Unsettled Christianity

Gloria Dei homo vivens – St Irenaeus
October 27th, 2014 by Joel Watts

What about new labels (without the secular undertones)? #UMC

English:

English: (Photo credit: Wikipedia)

I am tired of using secular terminology to describe viewpoints in the Church. Yes, all terms are really open and have a fair use, but given the highly charged atmosphere in the United States, perhaps would could use terms not associated with the two political parties.

Progressive really isn’t. Progressive usually means moving forward but with the Progressives I’ve dealt with, they are moving left, into the secular realm, even into deism and agnosticism. Conservative means to conserve and yet many conservatives want to move us to congregationalism and away from traditional Wesleyan values. We aren’t really called to be either (although, to be honest, I’m sure I could make a better argument for traditional progressive Christianity than I could for conservative). Then you have all sorts of other labels people just don’t get. Liberal. Confessing. Evangelical/evangelical.

Our binary language of good/bad; conservative/liberal; etc… is not helpful when discussing something so vital. It doesn’t allow for those who may stand somewhere in middle. Of course, can draw the binary of flesh/spirit or freedom/matter, but the former is biblical and the latter is shown to not encompass all that there is given the former. So, forgive me if I am forced to, in this instance, use a binary to state my case.

I would like to propose some new terms. This terms will help in discerning our view on church government and orthodoxy, not on inclusion and exclusion. I do not like binaries, because the world is not binary. Yet, in observing the UMC as of late, there is developing a binary of sorts — based not on homosexuality and inclusion, but on the role and limit of church governance.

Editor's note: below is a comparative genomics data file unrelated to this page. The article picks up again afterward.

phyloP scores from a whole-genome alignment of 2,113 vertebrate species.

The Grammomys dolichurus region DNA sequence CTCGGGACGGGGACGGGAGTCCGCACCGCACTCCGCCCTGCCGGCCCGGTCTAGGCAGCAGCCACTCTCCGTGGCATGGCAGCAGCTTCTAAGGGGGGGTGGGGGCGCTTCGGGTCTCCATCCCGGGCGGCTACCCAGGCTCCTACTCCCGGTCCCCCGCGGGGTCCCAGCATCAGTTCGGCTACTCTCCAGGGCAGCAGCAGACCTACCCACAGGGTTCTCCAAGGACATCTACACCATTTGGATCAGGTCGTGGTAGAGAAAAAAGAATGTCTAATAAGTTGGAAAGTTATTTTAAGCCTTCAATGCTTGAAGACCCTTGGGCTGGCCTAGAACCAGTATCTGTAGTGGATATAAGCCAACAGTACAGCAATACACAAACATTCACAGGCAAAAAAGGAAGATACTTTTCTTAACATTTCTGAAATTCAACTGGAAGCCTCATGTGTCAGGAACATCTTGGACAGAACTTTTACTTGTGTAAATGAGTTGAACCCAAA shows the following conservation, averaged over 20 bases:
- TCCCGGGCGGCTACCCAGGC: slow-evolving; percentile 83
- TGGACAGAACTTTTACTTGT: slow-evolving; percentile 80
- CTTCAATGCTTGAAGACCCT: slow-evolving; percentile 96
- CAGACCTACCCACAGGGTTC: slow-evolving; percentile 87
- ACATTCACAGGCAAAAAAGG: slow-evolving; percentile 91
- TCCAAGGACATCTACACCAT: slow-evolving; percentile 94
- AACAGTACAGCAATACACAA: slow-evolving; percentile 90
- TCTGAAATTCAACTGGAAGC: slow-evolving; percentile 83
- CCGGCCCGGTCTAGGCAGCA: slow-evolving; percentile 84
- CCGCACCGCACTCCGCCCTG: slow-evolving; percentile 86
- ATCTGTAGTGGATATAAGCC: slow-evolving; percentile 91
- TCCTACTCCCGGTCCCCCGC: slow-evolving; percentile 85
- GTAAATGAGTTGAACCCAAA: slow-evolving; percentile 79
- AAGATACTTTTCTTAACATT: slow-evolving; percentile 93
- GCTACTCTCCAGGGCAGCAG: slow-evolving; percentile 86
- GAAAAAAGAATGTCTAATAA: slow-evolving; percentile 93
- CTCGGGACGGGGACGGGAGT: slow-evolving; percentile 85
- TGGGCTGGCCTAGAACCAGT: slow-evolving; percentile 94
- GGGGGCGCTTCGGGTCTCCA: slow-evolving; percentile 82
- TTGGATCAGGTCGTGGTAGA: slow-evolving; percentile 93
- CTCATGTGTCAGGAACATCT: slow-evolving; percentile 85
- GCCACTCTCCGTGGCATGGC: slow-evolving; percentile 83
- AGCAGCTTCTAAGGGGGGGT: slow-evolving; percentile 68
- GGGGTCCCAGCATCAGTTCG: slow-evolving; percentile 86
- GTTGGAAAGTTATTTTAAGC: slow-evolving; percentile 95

1.) Free Church — those who want to divorce themselves from a traditional view of orthodoxy, residing on something of a congregational or confederation basis with a “Jesus-only” attempt at Christian spirituality (either passively or aggressively). This has happened before:

By the mid-nineteenth century, Methodism was clearly evolving from a movement within the Church of England to a separate church. By the end of the century, partly under Hugh Price Hughes’s leadership, Methodism as a whole had become identified with the Free Churches. Official Methodist statements, such as The Nature of the Christian Church (1937), resisted any suggestion that the Methodist societies had broken away from the Church of England: they were never properly part of the Established Church. The Methodist Church was guilty of no schism, for it was ‘compelled’ to become a distinct religious community (pp. 25f.).1

Further, they view “love” as “inclusion” and righteousness as “justice.” This alone is the bound of Christian orthodoxy. Activism is their mission.